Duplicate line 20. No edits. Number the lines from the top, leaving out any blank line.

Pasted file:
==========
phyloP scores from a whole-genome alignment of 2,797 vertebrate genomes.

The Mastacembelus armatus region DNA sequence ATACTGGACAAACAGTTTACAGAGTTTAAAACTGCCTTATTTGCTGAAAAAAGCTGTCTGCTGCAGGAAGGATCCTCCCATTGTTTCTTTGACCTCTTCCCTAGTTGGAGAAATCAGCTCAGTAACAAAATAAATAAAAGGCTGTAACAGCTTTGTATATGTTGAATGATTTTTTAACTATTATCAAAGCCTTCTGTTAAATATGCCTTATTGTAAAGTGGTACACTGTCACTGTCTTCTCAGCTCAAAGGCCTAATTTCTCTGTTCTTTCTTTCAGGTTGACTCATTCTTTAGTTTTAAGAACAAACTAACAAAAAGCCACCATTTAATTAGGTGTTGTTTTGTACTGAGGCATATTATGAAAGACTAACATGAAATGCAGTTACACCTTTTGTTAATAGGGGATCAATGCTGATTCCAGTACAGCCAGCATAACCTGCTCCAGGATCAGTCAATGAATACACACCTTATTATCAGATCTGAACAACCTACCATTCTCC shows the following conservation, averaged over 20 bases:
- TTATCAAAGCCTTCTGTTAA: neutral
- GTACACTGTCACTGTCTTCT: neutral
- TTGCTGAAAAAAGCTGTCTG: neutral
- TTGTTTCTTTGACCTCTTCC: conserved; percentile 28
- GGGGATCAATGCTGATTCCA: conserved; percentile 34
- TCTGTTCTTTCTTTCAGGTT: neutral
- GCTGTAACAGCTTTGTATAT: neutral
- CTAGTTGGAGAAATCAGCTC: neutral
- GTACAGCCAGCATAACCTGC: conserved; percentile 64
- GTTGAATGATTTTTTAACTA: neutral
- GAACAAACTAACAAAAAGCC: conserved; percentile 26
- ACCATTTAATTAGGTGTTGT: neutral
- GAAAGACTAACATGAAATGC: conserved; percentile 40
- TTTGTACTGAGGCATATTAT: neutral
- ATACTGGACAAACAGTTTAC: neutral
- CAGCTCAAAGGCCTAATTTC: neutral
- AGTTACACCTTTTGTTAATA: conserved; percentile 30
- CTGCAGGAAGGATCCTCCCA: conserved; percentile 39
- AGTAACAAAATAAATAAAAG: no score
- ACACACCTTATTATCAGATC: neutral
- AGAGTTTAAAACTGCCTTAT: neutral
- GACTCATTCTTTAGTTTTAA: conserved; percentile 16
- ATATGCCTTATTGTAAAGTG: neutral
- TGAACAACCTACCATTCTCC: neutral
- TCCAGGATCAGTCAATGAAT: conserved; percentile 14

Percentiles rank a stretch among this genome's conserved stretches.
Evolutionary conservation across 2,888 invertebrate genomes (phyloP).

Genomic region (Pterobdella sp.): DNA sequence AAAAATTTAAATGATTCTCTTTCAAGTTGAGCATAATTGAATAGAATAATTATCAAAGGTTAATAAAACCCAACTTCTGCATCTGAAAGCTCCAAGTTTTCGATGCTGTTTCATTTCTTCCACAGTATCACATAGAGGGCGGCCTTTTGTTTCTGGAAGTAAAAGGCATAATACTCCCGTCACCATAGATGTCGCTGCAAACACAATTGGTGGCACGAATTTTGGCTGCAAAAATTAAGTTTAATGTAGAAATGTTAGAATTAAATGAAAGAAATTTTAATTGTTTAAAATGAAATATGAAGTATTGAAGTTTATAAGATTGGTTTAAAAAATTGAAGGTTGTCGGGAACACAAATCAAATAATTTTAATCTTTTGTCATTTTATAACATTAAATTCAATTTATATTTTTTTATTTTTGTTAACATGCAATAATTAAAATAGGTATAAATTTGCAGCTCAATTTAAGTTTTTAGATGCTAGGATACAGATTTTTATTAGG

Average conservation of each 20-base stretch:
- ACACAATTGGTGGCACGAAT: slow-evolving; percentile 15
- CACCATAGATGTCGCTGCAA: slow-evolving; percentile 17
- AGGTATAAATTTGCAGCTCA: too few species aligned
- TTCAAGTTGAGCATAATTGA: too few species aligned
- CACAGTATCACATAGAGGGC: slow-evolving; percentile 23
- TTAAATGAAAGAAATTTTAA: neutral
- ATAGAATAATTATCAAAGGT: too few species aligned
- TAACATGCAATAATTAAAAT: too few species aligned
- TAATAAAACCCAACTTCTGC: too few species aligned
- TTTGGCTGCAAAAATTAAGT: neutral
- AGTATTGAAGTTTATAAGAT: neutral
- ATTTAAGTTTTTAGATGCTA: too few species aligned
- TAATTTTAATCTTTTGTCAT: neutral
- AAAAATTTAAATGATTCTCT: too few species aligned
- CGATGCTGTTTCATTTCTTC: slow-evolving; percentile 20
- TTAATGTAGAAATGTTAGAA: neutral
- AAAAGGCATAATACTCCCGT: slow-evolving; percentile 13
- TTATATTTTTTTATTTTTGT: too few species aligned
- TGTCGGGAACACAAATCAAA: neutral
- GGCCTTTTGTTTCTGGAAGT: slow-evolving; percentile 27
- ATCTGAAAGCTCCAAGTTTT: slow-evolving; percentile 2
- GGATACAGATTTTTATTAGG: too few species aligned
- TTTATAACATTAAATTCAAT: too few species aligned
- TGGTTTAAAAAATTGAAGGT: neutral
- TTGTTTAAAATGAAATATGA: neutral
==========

- CTGCAGGAAGGATCCTCCCA: conserved; percentile 39